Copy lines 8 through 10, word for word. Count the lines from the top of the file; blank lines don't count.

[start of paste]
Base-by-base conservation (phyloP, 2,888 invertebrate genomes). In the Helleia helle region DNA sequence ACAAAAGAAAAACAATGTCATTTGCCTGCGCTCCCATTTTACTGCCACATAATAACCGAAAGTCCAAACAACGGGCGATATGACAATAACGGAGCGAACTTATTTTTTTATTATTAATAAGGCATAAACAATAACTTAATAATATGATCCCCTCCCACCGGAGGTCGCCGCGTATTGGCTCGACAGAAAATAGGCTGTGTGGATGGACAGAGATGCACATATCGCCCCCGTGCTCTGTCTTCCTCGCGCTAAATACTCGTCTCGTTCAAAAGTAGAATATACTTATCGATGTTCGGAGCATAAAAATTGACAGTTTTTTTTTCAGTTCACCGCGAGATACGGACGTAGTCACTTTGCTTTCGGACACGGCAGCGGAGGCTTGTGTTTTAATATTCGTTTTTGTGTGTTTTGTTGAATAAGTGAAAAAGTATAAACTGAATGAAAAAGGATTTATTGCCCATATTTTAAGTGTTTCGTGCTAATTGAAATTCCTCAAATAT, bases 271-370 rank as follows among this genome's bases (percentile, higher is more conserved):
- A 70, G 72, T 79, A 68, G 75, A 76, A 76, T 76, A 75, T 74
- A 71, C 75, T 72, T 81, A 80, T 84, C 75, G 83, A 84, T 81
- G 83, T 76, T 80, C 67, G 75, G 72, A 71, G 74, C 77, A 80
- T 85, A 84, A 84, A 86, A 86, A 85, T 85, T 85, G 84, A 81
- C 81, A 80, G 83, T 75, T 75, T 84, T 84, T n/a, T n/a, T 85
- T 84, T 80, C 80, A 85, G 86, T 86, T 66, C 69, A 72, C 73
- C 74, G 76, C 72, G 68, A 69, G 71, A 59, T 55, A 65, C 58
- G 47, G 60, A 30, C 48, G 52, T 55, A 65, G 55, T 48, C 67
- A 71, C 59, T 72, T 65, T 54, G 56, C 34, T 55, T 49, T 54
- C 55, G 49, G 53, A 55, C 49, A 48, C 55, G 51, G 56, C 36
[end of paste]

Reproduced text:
- C 74, G 76, C 72, G 68, A 69, G 71, A 59, T 55, A 65, C 58
- G 47, G 60, A 30, C 48, G 52, T 55, A 65, G 55, T 48, C 67
- A 71, C 59, T 72, T 65, T 54, G 56, C 34, T 55, T 49, T 54